Of Bread Alone

Editor’s note: Annie Lemon returns with an observation about restaurant bread service and of course, a new Lemon’s Law

Seems these days, woman cannot live by bread alone. And, no, it’s not because I am shunning carbs.

It’s because so much of it makes me feel like an extra in Les Miserables.

I remember a time when bread was a pillowy promise of what would come next. A chance for the kitchen to tempt you with warm just-from-the-oven focaccia, cornbread, lavosh or brioche, often paired with a tasty spread or sweet, softened — and salted — butter.

I couldn’t keep my paws off the stuff and I would call dibs for a particularly luscious naan or fluffy biscuit. With fondness, I recall being ever so slightly full before the entrée, having indulged in one slice too many.

But all too often these days, I tuck into a bread basket only to withdraw a wizened, tasteless puck.  Or I encounter the kind of cold, texture-less roll served at 30,000 feet on transatlantic flight. And you’ve seen where most of those Styrofoam-wrapped rolls end up.

In too many restaurants, bread is deposited on the table without acknowledgement, a doughy afterthought. Sometimes, bread doesn’t appear as a precursor to the meal, but is instead MIA throughout the meal, never to appear.  A few times, I have been charged a buck or two for bread, an unsavory occurrence that I discovered only after the bill was presented.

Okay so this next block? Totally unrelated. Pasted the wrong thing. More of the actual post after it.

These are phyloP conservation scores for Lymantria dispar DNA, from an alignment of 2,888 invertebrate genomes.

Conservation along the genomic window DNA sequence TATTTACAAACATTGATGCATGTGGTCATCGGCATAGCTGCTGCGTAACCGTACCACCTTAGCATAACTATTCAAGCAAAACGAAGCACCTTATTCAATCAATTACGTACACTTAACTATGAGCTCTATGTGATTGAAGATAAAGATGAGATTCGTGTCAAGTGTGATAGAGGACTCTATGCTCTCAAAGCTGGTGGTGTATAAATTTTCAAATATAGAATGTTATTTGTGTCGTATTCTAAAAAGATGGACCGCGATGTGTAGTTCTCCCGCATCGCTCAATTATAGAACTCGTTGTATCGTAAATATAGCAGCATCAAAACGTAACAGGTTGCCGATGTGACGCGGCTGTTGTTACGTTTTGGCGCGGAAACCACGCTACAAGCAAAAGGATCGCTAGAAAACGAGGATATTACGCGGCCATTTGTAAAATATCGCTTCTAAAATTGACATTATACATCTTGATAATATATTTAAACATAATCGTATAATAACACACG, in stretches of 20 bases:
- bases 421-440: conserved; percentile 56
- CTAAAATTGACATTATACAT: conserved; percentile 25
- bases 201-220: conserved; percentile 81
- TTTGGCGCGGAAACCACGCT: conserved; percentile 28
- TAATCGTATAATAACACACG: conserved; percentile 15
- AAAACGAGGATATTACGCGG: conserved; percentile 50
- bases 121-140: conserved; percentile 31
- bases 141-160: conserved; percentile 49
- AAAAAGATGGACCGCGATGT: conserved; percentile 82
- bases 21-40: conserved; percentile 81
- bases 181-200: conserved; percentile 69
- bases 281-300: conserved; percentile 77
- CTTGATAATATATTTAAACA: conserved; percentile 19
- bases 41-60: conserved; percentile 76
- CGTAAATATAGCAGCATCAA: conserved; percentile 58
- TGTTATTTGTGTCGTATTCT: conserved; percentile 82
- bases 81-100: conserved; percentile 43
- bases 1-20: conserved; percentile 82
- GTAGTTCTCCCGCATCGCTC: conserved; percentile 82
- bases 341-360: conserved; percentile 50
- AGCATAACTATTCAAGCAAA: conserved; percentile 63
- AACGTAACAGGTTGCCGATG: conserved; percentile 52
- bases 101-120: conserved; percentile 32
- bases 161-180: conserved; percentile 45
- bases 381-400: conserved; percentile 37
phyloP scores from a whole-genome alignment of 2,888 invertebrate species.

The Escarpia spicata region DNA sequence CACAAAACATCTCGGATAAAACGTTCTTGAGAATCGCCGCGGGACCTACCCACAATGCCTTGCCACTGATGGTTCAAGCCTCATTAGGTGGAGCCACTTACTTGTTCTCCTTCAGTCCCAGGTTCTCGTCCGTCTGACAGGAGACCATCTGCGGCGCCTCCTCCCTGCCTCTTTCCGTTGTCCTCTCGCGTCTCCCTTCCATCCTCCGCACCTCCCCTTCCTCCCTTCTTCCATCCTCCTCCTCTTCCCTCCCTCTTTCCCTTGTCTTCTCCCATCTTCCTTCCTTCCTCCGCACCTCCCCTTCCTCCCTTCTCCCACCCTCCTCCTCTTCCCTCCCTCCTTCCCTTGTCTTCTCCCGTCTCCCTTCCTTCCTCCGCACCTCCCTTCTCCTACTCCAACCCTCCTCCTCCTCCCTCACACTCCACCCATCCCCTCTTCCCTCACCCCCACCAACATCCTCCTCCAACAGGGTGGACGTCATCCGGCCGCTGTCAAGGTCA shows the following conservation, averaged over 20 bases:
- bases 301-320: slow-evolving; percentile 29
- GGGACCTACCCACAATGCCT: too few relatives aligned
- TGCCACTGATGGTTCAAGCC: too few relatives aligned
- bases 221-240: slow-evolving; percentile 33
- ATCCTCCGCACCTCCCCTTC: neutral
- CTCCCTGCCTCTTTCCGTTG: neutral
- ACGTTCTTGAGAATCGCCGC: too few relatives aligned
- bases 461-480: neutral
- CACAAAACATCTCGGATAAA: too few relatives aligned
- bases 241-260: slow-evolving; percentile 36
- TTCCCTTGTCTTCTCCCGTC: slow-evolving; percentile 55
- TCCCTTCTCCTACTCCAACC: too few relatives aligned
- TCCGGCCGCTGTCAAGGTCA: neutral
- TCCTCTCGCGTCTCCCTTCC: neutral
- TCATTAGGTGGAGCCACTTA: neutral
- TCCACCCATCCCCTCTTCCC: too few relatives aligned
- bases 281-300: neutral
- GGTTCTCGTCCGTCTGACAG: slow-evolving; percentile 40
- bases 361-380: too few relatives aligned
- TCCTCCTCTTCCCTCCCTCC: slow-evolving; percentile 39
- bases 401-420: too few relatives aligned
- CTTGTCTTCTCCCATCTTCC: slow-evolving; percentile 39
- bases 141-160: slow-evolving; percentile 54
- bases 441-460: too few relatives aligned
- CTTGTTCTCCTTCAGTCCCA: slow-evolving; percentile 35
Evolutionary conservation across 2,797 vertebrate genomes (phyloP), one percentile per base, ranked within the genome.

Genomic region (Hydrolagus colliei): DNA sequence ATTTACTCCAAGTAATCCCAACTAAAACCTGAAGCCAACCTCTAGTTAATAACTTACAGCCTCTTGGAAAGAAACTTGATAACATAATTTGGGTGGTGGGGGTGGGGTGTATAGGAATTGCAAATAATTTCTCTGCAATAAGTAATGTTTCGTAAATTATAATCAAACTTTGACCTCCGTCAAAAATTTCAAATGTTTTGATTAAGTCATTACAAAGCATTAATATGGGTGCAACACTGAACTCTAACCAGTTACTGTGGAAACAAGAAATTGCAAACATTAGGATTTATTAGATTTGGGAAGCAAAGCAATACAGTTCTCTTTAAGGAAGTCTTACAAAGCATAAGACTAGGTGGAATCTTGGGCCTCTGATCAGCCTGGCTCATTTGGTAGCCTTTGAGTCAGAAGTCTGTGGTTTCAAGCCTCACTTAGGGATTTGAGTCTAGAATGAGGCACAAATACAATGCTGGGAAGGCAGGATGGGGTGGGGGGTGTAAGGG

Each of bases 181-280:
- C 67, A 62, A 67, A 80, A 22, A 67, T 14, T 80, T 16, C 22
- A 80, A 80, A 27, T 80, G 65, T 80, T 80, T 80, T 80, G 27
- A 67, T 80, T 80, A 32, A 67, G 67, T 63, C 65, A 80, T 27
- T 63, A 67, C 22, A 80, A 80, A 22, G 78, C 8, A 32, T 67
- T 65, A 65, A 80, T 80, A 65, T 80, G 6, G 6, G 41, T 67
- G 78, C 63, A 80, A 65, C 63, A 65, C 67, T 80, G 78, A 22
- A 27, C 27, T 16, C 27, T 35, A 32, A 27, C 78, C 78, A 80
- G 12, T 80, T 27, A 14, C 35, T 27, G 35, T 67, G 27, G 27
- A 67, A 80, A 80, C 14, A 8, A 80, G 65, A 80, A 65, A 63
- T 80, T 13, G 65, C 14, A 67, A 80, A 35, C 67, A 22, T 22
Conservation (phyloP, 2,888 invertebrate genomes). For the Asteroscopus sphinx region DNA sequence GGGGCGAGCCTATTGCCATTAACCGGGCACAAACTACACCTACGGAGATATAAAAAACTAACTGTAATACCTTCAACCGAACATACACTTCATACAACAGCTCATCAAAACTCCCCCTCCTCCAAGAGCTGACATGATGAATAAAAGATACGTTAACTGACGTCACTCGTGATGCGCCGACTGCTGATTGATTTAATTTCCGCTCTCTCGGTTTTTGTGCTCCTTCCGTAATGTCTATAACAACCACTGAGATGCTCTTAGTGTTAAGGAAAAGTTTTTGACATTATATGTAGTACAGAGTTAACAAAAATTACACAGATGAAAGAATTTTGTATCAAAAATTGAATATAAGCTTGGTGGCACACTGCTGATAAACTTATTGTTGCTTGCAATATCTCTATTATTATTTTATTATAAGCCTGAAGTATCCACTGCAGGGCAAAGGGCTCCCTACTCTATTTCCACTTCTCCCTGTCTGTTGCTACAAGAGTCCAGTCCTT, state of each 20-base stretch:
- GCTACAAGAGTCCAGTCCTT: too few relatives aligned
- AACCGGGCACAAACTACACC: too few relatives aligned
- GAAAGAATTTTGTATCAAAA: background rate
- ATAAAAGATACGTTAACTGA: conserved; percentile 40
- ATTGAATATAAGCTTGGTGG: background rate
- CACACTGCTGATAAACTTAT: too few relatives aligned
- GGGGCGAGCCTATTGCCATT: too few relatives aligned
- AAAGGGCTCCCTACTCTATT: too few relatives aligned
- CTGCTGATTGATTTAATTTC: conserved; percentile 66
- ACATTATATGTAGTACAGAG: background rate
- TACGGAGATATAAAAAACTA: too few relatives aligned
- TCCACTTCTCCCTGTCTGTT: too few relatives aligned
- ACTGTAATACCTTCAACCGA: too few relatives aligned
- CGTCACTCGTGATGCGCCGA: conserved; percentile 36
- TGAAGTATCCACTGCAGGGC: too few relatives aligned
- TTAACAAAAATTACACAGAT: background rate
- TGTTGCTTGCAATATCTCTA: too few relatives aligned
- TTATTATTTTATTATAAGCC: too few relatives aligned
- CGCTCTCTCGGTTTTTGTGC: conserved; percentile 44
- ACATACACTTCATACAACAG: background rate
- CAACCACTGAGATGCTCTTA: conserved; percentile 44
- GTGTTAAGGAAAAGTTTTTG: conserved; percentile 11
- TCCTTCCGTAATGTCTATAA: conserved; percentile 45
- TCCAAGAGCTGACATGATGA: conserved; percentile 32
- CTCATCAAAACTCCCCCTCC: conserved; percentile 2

On rare occasions, I have even bitten into day-old, stale bread.  Spit or swallow?

Bread may be a humble food, but it can also be deeply satisfying, which is why it’s been dubbed the “staff of life” for 30,000 years. Leavened or not, I want to swoon over flour and water brought to delicious life by human hands.  Poppy seeds are optional.

Lemon’s Law: 

If I fall for your bread, it’s likely I’ll fall for everything else you serve me.

Where have you had good bread service lately?



Annie Lemon is a pseudonym for a newly transplanted, nationally published food writer who lived most recently in a large East Coast city with a diverse food scene. She’s not sour, just hungry.

2 replies
  1. Sharon
    Sharon says:

    Annie, you have to start eating at better places. I’ve not had that experience but perhaps we’re not frequenting the same restaurants. I have, however, noticed that a few places are no longer serving bread unless the diner requests it.

  2. Kevin
    Kevin says:

    I like the popovers at BLT at the Camelback Inn, gruyere stuffed wonderfulness, there is a charge if not included with your meal, but mostly gratis.

    And for an iffy second, Eddie Matneys. The bread and the lavosh are just OK, but the Pesto and blue cheese butter served with are nice flavor poppers


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